It’s Hot as Halladay Out Here

Halladay got a dose of the heat he deals to hitters.

On Monday, sitting in my air conditioned house, I watched the 91 degree heat of Wrigley Field from safety. In a more vulnerable position, though, was Roy Halladay. The venerable ace labored through 4 innings, cutting curveballs through the heat and humidity. And for the first time since May 23, 2010, Halladay failed to complete 6 innings. That was an impressive span of 42 consecutive starts.

6 innings is the minimum for a quality start, and is often the foundation for a manager’s game plan. If a team goes to the bullpen before the 7th, frankly, something went wrong. Bullpens are built around a solid closer and usually a solid set-up man. They cover the 9th and 8th, respectively, and then the 7th is cobbled together by some combination of the starter, right-, and left-handed matchup specialists.

While 6 innings from your starter is a good thing, getting 21 outs is even better. So, I looked for the starter with the longest streak of 7 or more innings in each start. Since the use of the bullpen changed drastically in the 1970s, I only looked at the last 30 years. Here are the leaders:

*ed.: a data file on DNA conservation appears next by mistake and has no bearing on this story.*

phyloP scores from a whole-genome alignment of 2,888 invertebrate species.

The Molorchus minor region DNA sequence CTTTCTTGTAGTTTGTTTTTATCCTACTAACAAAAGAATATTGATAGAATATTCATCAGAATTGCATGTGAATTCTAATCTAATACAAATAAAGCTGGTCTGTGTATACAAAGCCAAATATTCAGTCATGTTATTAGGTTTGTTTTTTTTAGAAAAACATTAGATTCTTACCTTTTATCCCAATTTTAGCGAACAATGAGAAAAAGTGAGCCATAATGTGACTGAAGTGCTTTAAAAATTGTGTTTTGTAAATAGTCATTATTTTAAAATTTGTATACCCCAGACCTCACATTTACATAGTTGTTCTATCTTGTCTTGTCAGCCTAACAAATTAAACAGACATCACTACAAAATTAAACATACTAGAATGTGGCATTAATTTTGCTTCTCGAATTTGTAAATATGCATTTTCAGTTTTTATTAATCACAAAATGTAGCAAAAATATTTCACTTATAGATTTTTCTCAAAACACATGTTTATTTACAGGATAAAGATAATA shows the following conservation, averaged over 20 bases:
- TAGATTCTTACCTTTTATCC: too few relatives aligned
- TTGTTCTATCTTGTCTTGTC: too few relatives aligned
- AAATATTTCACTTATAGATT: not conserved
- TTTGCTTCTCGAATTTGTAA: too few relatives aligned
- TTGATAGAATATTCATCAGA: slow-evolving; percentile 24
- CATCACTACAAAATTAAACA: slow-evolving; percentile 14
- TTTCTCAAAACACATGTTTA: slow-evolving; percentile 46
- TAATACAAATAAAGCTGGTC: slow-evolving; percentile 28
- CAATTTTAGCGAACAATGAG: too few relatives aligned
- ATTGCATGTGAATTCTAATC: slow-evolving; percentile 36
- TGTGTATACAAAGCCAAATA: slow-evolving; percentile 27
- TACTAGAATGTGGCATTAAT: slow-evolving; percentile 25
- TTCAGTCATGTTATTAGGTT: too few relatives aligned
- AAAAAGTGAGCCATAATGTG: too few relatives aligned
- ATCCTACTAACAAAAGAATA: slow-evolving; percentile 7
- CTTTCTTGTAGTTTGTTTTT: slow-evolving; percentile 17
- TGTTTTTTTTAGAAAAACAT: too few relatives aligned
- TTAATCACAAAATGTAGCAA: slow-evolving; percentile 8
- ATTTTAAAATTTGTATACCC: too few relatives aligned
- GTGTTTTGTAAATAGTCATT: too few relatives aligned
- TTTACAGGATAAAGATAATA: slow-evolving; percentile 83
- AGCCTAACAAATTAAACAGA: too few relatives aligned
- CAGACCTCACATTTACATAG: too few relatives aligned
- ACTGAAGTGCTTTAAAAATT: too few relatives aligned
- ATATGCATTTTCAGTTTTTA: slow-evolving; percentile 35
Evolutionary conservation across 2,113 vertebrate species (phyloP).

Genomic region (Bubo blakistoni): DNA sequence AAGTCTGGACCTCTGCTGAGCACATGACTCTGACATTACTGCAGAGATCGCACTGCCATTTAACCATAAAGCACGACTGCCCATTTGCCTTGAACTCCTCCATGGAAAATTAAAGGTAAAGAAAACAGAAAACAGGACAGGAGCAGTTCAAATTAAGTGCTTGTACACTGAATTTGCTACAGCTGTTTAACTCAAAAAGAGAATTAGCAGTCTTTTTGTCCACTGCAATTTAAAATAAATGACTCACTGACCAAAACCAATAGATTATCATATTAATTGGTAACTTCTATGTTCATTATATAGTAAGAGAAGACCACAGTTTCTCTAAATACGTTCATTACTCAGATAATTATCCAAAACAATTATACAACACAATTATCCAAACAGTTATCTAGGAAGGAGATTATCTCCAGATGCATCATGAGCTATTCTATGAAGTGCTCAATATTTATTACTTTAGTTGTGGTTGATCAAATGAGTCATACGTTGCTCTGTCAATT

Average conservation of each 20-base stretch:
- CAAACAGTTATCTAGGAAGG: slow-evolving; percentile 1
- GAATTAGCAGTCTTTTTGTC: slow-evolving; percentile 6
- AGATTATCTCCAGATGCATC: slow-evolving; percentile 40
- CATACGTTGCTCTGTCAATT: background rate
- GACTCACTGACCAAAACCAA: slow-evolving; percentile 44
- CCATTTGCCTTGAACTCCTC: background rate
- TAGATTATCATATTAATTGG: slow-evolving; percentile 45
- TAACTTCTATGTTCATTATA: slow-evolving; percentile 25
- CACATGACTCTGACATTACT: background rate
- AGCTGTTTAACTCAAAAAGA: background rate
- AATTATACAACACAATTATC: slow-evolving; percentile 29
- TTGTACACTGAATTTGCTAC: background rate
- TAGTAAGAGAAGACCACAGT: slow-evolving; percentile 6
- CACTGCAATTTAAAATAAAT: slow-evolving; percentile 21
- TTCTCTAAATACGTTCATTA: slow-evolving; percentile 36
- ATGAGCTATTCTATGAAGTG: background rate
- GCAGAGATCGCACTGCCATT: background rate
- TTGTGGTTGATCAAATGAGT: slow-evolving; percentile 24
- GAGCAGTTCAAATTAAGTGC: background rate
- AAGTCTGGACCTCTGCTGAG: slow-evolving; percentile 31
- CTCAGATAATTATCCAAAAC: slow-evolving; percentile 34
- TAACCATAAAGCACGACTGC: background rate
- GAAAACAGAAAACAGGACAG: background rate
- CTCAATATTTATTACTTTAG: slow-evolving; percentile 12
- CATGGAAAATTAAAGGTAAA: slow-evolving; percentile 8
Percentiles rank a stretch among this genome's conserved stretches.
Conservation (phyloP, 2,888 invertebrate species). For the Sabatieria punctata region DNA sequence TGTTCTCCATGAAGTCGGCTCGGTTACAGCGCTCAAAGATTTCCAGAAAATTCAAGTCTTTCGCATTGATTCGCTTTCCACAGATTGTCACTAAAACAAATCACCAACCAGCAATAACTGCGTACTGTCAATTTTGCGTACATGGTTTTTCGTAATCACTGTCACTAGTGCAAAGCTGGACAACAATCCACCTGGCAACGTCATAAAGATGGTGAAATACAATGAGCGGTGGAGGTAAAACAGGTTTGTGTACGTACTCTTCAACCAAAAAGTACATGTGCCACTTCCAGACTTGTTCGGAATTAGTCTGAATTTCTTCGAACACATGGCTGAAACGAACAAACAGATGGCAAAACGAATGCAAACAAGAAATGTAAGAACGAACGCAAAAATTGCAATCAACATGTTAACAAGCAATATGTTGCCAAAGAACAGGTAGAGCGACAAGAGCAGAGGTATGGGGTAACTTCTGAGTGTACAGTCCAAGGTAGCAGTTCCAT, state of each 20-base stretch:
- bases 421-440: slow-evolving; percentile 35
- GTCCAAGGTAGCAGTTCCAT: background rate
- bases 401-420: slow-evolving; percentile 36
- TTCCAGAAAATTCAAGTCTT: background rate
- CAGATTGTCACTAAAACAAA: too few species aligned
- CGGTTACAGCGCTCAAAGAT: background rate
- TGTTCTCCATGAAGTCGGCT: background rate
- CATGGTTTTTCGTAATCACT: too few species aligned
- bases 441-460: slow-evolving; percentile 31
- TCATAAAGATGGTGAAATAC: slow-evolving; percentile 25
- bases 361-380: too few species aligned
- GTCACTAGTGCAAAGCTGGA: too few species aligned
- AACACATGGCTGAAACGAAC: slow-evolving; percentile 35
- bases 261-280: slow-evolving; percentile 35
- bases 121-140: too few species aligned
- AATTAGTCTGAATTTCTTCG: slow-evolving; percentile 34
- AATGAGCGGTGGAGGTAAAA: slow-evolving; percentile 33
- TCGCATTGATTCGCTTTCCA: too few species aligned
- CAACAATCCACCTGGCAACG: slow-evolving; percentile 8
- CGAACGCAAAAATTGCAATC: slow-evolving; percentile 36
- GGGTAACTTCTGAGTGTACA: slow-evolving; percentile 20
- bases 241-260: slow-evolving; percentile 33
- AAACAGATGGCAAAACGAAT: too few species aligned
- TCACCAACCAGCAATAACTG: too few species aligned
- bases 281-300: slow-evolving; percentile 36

• Jack Morris (26 games): 5/29/83–9/27/83
  • Daryl Kile (24 games): 5/04/97–9/02/97
  • Bill Wegman (23 games): 8/08/91–5/29/92
  • Mark Gubicza (23 games): 7/21/88–5/06/89
But why stop at 7? 8 innings from a starter puts any bullpen in a great position. Here are those leaders:
  • Ron Guidry (15 games): 7/18/83–9/29/83
  • Jack Morris (15 games): 6/22/83–9/01/83
  • Charlie Hough (13 games): 5/25/84–7/27/84
  • Pat Hentgen (12 games): 7/08/96–9/24/96
Then, of course, the most consecutive games of at least 9 innings in the past 30 years:
  • Orel Hershiser (9 games): 8/19/88–9/28/88
  • Fernando Valenzuela (8 games): 4/09/81–5/14/81
  • Jack Morris (7 games): 5/08/81–6/10/81
  • Jack Morris (7 games): 8/03/83–9/01/83

Jack could call this up in favor of his Hall of Fame candidacy.

Interestingly, two of the 6-inning streaks occurred over multiple seasons, but none of any of the others did. The only name that appears on multiple lists is Jack Morris, and he is on all three. His streak in 1983 qualified him for all of them, and then he had a separate span of 7 consecutive complete games in 1981. Orel Hershiser’s consecutive scoreless innings streak is embedded in the 1988 period above, and is still a record at 59-1/3 innings.

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